"The Lab that Fits in Your Hand" Pop Science, April 2010, p.48-49
Google: Claros Diagnostics
#100 - Cockroach Hell
Cockroaches have been the bane of humanity forever. They carry disease. They bite. They smell. They spoil food. And a lot more. The problem is they are also extremely hardy. In one space experiment, cockroaches were subjected to outerspace vacuum for hours and revived almost immediately when given oxygen. Now it looks like their pestering days are going to be over, at least inside human habitats. It looks like a pest control company, Rentokil, has found a non-chemical, quick way of killing the insects no matter where they are hiding. The do it with heat. The raise the temperature of the building to 56 degrees C, which leaves the household goods like furniture, drapes and bedding, unharmed. But the heat is lethal to insects at all stages of their life cycle from eggs to adulthood.
The challenge is to make sure all parts of the dwelling get heated to that temperature. But with thermal recorders as part of the process, that house can be monitored to make sure that happens. And some pieces of furniture, like mattresses, may have to have special treatment. Oh, the heat kills bed bugs, too.
"Anyone for Fried Cockroach?" New Scientist, March 6, 2010, p. 17
Google: Rentokil heat treatment
#101 - Plastic Mud?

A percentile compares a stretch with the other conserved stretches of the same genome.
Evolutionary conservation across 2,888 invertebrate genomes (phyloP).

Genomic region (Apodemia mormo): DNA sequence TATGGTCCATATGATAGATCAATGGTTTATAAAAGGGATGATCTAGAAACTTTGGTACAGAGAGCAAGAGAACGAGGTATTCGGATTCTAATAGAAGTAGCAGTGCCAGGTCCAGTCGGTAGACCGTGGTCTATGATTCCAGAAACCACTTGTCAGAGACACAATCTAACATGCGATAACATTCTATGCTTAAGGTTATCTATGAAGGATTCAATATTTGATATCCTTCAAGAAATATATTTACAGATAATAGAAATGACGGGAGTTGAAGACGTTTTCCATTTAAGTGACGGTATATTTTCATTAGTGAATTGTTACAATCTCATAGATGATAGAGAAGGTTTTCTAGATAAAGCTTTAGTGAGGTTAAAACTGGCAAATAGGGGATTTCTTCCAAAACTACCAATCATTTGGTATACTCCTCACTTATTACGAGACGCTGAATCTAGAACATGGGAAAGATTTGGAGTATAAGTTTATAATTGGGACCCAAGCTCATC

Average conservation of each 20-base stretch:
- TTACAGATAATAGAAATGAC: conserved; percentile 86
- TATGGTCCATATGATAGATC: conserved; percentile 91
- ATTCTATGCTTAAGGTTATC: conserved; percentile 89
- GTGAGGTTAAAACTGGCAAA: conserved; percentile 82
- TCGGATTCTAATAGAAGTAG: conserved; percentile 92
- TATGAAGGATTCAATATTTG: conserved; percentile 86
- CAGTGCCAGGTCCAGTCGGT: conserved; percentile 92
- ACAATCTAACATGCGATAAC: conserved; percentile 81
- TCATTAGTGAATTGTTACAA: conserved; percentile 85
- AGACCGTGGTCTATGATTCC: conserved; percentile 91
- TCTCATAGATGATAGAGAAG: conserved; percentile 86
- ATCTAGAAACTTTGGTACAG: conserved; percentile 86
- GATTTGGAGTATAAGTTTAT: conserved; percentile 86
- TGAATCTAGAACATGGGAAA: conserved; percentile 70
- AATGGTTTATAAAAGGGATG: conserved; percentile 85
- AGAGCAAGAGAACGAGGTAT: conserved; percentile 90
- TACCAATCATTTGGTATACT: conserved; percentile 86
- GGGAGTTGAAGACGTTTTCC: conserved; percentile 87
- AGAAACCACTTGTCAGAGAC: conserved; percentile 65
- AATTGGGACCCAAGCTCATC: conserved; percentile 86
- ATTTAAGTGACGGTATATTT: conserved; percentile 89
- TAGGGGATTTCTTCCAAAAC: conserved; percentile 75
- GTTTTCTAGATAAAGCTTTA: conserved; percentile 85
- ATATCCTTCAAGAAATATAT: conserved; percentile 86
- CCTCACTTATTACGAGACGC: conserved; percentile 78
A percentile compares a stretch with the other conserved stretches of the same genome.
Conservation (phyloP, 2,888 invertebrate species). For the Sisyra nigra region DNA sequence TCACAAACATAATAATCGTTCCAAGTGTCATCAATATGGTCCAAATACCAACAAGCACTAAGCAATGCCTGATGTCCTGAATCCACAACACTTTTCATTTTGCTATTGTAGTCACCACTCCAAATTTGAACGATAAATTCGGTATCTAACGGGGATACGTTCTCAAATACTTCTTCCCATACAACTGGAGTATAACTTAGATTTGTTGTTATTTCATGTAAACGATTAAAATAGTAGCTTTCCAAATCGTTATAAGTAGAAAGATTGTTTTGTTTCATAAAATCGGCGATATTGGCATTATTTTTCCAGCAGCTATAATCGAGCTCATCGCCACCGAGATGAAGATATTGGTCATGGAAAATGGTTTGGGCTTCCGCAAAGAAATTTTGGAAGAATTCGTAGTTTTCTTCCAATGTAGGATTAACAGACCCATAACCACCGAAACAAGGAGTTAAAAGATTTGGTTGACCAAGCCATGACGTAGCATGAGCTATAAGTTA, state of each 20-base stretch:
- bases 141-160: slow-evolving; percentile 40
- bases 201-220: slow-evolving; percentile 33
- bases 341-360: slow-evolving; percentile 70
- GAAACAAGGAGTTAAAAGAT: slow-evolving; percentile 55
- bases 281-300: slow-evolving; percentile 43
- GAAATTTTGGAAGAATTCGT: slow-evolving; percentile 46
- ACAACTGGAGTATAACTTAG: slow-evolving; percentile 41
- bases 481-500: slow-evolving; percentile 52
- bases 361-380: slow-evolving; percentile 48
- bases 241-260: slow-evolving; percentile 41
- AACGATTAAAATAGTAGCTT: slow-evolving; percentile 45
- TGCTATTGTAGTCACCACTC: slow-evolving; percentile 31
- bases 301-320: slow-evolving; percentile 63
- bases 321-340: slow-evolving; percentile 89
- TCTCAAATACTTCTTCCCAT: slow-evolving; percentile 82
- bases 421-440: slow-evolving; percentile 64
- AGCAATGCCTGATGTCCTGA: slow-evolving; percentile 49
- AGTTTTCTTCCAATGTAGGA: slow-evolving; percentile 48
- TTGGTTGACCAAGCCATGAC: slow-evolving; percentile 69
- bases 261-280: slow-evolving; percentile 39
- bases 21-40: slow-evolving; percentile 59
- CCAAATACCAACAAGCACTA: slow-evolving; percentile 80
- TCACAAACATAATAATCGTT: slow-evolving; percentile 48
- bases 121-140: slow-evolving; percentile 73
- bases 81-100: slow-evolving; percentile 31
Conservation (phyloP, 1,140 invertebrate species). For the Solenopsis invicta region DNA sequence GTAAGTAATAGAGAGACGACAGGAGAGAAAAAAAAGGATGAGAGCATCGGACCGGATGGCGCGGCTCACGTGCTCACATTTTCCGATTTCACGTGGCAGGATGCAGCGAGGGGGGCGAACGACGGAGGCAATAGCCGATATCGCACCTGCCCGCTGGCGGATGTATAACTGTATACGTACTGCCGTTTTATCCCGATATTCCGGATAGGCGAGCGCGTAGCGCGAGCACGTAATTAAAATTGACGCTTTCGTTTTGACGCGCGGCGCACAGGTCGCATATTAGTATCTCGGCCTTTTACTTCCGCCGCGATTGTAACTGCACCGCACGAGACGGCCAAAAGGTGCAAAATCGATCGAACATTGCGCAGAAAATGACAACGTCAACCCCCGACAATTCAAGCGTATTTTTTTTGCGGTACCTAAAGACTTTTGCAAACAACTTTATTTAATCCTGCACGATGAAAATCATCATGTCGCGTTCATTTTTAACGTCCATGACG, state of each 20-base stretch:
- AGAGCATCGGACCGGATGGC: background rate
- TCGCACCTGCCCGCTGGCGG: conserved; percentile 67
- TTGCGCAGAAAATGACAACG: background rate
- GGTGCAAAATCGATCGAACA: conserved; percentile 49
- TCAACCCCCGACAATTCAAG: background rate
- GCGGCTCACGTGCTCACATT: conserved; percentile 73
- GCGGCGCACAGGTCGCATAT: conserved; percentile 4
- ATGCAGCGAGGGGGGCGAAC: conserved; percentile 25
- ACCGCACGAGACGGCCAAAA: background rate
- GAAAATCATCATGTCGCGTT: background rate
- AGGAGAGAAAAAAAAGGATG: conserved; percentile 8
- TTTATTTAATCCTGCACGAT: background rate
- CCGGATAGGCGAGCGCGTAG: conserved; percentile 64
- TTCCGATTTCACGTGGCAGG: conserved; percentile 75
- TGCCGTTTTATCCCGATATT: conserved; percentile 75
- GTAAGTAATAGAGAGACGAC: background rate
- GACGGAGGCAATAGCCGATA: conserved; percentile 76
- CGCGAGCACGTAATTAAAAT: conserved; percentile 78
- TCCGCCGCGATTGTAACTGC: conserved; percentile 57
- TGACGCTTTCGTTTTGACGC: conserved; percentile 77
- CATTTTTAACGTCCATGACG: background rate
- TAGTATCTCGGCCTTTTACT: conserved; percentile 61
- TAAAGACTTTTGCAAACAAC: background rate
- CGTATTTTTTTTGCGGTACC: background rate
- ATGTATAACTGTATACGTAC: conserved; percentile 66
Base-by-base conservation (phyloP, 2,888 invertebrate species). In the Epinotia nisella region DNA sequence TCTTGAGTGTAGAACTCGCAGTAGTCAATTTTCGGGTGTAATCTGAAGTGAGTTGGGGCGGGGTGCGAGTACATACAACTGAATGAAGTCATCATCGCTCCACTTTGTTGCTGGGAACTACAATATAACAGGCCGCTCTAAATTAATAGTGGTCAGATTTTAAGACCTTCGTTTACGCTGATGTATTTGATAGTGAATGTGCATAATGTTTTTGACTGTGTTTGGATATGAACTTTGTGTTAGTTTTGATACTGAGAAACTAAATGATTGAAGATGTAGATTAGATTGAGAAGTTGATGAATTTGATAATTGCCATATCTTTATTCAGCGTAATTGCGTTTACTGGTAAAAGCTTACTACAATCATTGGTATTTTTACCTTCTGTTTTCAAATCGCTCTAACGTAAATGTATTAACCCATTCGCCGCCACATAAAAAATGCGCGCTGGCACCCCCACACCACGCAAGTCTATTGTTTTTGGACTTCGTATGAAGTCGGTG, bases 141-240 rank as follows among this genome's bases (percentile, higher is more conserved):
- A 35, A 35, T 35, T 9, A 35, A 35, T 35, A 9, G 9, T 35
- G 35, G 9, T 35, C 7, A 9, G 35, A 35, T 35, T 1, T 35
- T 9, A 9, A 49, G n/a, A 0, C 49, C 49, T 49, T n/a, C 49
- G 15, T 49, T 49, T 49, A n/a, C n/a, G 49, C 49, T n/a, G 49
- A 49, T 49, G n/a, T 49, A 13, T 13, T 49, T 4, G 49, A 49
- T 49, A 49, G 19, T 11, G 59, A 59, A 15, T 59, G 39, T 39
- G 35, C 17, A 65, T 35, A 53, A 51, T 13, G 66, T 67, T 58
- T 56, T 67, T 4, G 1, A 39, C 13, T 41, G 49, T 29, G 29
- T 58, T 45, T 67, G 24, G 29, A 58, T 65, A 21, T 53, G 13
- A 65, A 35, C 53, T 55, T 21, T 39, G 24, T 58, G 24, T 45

Researchers at the University of Tokyo have been experimenting with nano materials and found a very interesting concoction that may be able to replace plastic in many uses. Believe it or not, it is made up of a mixture of water and clay plus a tiny quantity of a thickening agent called sodium polyacrylate and an organic molecular glue. The material is transparent and elastic with significant mechanical strength even though it is really 98% water! It has one more amazing quality: if it fails, it can repair itself and regain the strength it had before the failure.
"Smart Mud Could Be the New Plastic" New Scientist, January 23, 2010, p. 17
#102 - The Dirigibles Are Coming!
I have been watching and waiting for the return of lighter-than-air ships--blimps and dirigibles--and two projects are moving this technology closer to reality. Ohio Airships is planning in the coming year to build a big lifter that can carry 22 tons and deliver it where there is no air strip or significant infrastructure. This could be good, not only for businesses, but also emergency relief situations like Haiti. And, while Ohio Airship is working on their design, Lockheed Martin is also designing a 21st century hybrid airship, the P-791. Their funding comes from the military, but it is clear that there are many commercial applications awaiting this technology
"The Floating Freighter" Popular Science, March, 2010, p.30
"Dirigible Dreams" by Lane Wallace, The Atlantic, April 2010, p.27
Google: "Ohio Airships", "P-791
Photo Credit: Lockheed Martin EMV Concept